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Bit parts: Garry Starr Performs Everything @swkplay

Garry Starr Performs Everything is a bare-bones (and bare buttocks) tribute to the theatre. Theatre may be in trouble, and audiences are down, but Garry Starr aims to save the theatre and bring back to the masses every style of theatre possible. As long as each style involves wearing a transparent white leotard or a skimpy thong. And tassels. It's part comedy, part physical comedy and part perv at Gary's physical prowess. The sentiment "if you've got it, flaunt it" applies here. So here we are with a show that has been around for some years and is having its first proper London run at the Southwark Playhouse (Borough) through Christmas. The premise is that Garry Starr (played by Damien Warren-Smith) has left the Royal Shakespeare Company over artistic differences. He is now on a mission to save the theatre from misrepresentation and worthy interpretations by doing things such as a two-minute Hamlet, recreating scenes from a Pinter play using unsuspecting audience

In jokes and big vocals: Forbidden Broadway @MenChocFactory

If you are overly familiar with musical theatre and what is on offer on the West End, catching Forbidden Broadway at the Menier Chocolate Factory is a must this summer.

The long running series from New York, conceived and written by Gerard Alessandrini, it is a combination of greatest hits from previous incarnations of the show and wry new observations.

The new material includes send ups of Matilda and an over-reliance on child actors in British musicals, Once with its bizarre plot device and the foul mouthed Book of Mormon.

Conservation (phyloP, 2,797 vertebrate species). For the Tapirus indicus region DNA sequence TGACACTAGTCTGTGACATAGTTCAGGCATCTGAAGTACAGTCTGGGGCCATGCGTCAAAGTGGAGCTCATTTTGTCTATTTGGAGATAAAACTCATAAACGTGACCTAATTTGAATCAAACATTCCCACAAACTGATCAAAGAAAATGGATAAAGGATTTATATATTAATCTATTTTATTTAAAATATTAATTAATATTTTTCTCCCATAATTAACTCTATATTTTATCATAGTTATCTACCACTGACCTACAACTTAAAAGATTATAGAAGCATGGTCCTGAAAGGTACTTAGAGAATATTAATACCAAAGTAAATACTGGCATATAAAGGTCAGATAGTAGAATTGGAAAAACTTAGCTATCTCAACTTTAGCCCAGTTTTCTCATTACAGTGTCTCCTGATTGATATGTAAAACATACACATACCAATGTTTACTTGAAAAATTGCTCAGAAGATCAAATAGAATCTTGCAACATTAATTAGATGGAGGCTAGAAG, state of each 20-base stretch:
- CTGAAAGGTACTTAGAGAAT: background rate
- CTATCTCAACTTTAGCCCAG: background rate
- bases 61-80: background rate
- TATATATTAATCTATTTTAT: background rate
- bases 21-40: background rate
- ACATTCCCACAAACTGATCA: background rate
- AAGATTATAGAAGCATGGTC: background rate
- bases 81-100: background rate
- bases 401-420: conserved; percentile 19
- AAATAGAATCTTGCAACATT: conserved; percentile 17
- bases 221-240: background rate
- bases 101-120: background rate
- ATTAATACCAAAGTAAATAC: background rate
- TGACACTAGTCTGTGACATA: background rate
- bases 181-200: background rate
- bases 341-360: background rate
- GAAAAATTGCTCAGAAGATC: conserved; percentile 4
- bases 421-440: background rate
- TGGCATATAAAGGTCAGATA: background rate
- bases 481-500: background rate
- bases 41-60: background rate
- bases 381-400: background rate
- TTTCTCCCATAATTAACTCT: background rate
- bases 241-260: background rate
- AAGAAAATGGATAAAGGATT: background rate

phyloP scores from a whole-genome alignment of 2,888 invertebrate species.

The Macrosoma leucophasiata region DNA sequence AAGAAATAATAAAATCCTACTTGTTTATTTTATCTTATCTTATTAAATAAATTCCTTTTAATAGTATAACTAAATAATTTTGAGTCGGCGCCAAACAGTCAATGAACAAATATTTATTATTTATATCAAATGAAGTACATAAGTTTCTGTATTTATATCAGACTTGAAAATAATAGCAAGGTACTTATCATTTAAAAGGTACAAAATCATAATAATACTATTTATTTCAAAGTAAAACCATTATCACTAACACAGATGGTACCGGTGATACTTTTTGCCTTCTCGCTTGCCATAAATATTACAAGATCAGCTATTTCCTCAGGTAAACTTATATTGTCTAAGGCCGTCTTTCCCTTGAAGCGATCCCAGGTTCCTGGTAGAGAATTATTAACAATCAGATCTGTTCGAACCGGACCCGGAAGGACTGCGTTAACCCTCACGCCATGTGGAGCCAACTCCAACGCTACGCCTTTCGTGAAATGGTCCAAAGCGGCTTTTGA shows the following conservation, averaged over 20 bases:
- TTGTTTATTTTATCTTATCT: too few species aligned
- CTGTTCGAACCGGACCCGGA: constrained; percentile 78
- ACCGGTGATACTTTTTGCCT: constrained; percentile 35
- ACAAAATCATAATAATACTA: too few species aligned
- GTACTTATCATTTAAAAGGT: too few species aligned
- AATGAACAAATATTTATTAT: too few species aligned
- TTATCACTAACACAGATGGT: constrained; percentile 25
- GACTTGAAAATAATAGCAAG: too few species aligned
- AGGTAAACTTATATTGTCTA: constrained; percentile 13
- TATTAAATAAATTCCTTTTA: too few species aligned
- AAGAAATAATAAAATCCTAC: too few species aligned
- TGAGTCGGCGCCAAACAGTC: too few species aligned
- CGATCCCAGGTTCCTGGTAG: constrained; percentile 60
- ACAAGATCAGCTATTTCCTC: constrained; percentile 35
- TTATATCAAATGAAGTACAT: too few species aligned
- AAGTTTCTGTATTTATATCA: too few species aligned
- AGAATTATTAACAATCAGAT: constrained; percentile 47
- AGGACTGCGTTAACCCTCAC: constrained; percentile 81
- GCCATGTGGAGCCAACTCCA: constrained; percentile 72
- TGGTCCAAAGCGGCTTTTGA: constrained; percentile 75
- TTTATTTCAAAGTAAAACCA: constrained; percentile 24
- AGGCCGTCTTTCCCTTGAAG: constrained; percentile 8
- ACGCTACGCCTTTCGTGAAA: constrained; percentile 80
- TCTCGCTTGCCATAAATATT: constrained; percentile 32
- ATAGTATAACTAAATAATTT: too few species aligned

There is a hilarious dig at the tendency for the Chichester Festival to come up with endless bland revivals of old hoary musicals (such as The Pyjama Game). But the best song in the show is actually not from a musical (yet), but from Disney's Frozen. Idina Menzel's /Adele Dazeem's showstopping song, Let it Go, is presented as Let it Blow, referring to her bellowing vocals and how "nodes never bothered me anyway".

Other shows such as overblown productions of Miss Saigon and the never-ending run of Phantom and Les Miserables are also sent up rather cheekily.

The corporatisation of the West End is lamented in the parodies, but of course savvy Londoners know that Fringe venues like the Chocolate Factory are much better places to catch theatrical entertainment nowadays anyway.

It is not just cheap laughs however as there is a very fine cast of singers (and impersonators). Included in the lineup is Anna-Jane Casey and Sophie-Louise Dann. Both ladies only have to show their faces to elicit laughs. There is also a surprise comic turn by Damian Hubley, who after the short run with Andrew Lippa's cabaret, shows he knows a thing or two about comic timing.

All good fun and a great show. Performances run through to 16 August at the Chocolate Factory.


Photos: Production Photos

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